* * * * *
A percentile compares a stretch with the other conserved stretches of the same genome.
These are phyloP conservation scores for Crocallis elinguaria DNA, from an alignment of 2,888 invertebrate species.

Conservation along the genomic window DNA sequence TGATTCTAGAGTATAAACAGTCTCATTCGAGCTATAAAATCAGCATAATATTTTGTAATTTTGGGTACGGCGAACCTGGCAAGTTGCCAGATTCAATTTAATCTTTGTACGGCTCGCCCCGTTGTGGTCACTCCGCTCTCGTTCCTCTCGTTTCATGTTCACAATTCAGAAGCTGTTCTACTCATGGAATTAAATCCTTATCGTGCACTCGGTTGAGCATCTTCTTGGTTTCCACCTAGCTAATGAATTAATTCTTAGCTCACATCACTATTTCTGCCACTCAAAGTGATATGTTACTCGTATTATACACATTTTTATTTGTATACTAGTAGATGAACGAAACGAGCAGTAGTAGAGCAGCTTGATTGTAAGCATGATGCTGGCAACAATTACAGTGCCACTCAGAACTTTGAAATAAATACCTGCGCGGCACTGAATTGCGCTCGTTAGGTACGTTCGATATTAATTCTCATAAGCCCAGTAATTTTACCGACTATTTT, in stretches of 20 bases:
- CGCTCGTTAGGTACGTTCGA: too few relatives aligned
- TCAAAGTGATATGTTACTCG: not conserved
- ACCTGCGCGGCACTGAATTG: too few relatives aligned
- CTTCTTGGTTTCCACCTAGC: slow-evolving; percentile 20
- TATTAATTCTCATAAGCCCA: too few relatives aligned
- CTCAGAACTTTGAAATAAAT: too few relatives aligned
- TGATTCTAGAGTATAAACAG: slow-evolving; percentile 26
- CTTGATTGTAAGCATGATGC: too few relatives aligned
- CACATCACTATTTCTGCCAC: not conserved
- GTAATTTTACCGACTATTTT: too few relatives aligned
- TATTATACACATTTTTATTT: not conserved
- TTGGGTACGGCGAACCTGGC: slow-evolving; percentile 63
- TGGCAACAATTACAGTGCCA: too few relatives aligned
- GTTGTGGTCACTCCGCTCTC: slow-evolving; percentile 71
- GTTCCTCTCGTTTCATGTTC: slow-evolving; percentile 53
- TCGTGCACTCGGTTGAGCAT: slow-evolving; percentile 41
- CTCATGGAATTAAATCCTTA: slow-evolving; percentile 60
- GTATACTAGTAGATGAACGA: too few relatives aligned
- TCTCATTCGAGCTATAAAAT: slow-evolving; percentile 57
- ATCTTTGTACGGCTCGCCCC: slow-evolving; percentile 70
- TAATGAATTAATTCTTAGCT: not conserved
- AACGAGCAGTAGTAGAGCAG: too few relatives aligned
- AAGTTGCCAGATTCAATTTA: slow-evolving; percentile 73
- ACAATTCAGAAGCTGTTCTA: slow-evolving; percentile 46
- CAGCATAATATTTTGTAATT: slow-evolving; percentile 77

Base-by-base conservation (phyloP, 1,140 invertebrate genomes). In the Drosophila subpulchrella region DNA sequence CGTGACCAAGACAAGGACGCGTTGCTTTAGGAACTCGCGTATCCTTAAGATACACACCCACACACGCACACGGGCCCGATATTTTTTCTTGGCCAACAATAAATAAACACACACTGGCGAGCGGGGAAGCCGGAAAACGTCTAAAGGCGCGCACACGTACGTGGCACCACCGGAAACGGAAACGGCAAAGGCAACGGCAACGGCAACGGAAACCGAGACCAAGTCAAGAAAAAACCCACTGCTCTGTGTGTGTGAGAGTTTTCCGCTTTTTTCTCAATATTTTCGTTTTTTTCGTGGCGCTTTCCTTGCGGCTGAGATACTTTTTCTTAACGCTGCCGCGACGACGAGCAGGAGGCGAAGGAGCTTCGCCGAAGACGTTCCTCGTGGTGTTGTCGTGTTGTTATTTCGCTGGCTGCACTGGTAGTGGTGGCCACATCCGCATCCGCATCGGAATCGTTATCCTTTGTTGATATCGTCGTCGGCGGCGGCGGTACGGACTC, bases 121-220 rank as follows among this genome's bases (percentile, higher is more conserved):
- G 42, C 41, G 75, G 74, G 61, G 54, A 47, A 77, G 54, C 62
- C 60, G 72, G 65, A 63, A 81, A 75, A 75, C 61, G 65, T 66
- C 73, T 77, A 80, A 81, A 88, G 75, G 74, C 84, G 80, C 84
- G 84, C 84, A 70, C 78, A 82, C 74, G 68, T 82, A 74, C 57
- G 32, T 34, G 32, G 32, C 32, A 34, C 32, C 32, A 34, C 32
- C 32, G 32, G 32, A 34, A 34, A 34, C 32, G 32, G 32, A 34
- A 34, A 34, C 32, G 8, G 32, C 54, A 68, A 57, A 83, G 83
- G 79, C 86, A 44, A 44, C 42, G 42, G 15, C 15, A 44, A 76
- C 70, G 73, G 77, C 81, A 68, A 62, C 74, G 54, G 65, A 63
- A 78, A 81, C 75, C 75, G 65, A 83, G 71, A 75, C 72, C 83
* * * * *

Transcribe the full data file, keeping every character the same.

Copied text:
A percentile compares a stretch with the other conserved stretches of the same genome.
These are phyloP conservation scores for Crocallis elinguaria DNA, from an alignment of 2,888 invertebrate species.

Conservation along the genomic window DNA sequence TGATTCTAGAGTATAAACAGTCTCATTCGAGCTATAAAATCAGCATAATATTTTGTAATTTTGGGTACGGCGAACCTGGCAAGTTGCCAGATTCAATTTAATCTTTGTACGGCTCGCCCCGTTGTGGTCACTCCGCTCTCGTTCCTCTCGTTTCATGTTCACAATTCAGAAGCTGTTCTACTCATGGAATTAAATCCTTATCGTGCACTCGGTTGAGCATCTTCTTGGTTTCCACCTAGCTAATGAATTAATTCTTAGCTCACATCACTATTTCTGCCACTCAAAGTGATATGTTACTCGTATTATACACATTTTTATTTGTATACTAGTAGATGAACGAAACGAGCAGTAGTAGAGCAGCTTGATTGTAAGCATGATGCTGGCAACAATTACAGTGCCACTCAGAACTTTGAAATAAATACCTGCGCGGCACTGAATTGCGCTCGTTAGGTACGTTCGATATTAATTCTCATAAGCCCAGTAATTTTACCGACTATTTT, in stretches of 20 bases:
- CGCTCGTTAGGTACGTTCGA: too few relatives aligned
- TCAAAGTGATATGTTACTCG: not conserved
- ACCTGCGCGGCACTGAATTG: too few relatives aligned
- CTTCTTGGTTTCCACCTAGC: slow-evolving; percentile 20
- TATTAATTCTCATAAGCCCA: too few relatives aligned
- CTCAGAACTTTGAAATAAAT: too few relatives aligned
- TGATTCTAGAGTATAAACAG: slow-evolving; percentile 26
- CTTGATTGTAAGCATGATGC: too few relatives aligned
- CACATCACTATTTCTGCCAC: not conserved
- GTAATTTTACCGACTATTTT: too few relatives aligned
- TATTATACACATTTTTATTT: not conserved
- TTGGGTACGGCGAACCTGGC: slow-evolving; percentile 63
- TGGCAACAATTACAGTGCCA: too few relatives aligned
- GTTGTGGTCACTCCGCTCTC: slow-evolving; percentile 71
- GTTCCTCTCGTTTCATGTTC: slow-evolving; percentile 53
- TCGTGCACTCGGTTGAGCAT: slow-evolving; percentile 41
- CTCATGGAATTAAATCCTTA: slow-evolving; percentile 60
- GTATACTAGTAGATGAACGA: too few relatives aligned
- TCTCATTCGAGCTATAAAAT: slow-evolving; percentile 57
- ATCTTTGTACGGCTCGCCCC: slow-evolving; percentile 70
- TAATGAATTAATTCTTAGCT: not conserved
- AACGAGCAGTAGTAGAGCAG: too few relatives aligned
- AAGTTGCCAGATTCAATTTA: slow-evolving; percentile 73
- ACAATTCAGAAGCTGTTCTA: slow-evolving; percentile 46
- CAGCATAATATTTTGTAATT: slow-evolving; percentile 77

Base-by-base conservation (phyloP, 1,140 invertebrate genomes). In the Drosophila subpulchrella region DNA sequence CGTGACCAAGACAAGGACGCGTTGCTTTAGGAACTCGCGTATCCTTAAGATACACACCCACACACGCACACGGGCCCGATATTTTTTCTTGGCCAACAATAAATAAACACACACTGGCGAGCGGGGAAGCCGGAAAACGTCTAAAGGCGCGCACACGTACGTGGCACCACCGGAAACGGAAACGGCAAAGGCAACGGCAACGGCAACGGAAACCGAGACCAAGTCAAGAAAAAACCCACTGCTCTGTGTGTGTGAGAGTTTTCCGCTTTTTTCTCAATATTTTCGTTTTTTTCGTGGCGCTTTCCTTGCGGCTGAGATACTTTTTCTTAACGCTGCCGCGACGACGAGCAGGAGGCGAAGGAGCTTCGCCGAAGACGTTCCTCGTGGTGTTGTCGTGTTGTTATTTCGCTGGCTGCACTGGTAGTGGTGGCCACATCCGCATCCGCATCGGAATCGTTATCCTTTGTTGATATCGTCGTCGGCGGCGGCGGTACGGACTC, bases 121-220 rank as follows among this genome's bases (percentile, higher is more conserved):
- G 42, C 41, G 75, G 74, G 61, G 54, A 47, A 77, G 54, C 62
- C 60, G 72, G 65, A 63, A 81, A 75, A 75, C 61, G 65, T 66
- C 73, T 77, A 80, A 81, A 88, G 75, G 74, C 84, G 80, C 84
- G 84, C 84, A 70, C 78, A 82, C 74, G 68, T 82, A 74, C 57
- G 32, T 34, G 32, G 32, C 32, A 34, C 32, C 32, A 34, C 32
- C 32, G 32, G 32, A 34, A 34, A 34, C 32, G 32, G 32, A 34
- A 34, A 34, C 32, G 8, G 32, C 54, A 68, A 57, A 83, G 83
- G 79, C 86, A 44, A 44, C 42, G 42, G 15, C 15, A 44, A 76
- C 70, G 73, G 77, C 81, A 68, A 62, C 74, G 54, G 65, A 63
- A 78, A 81, C 75, C 75, G 65, A 83, G 71, A 75, C 72, C 83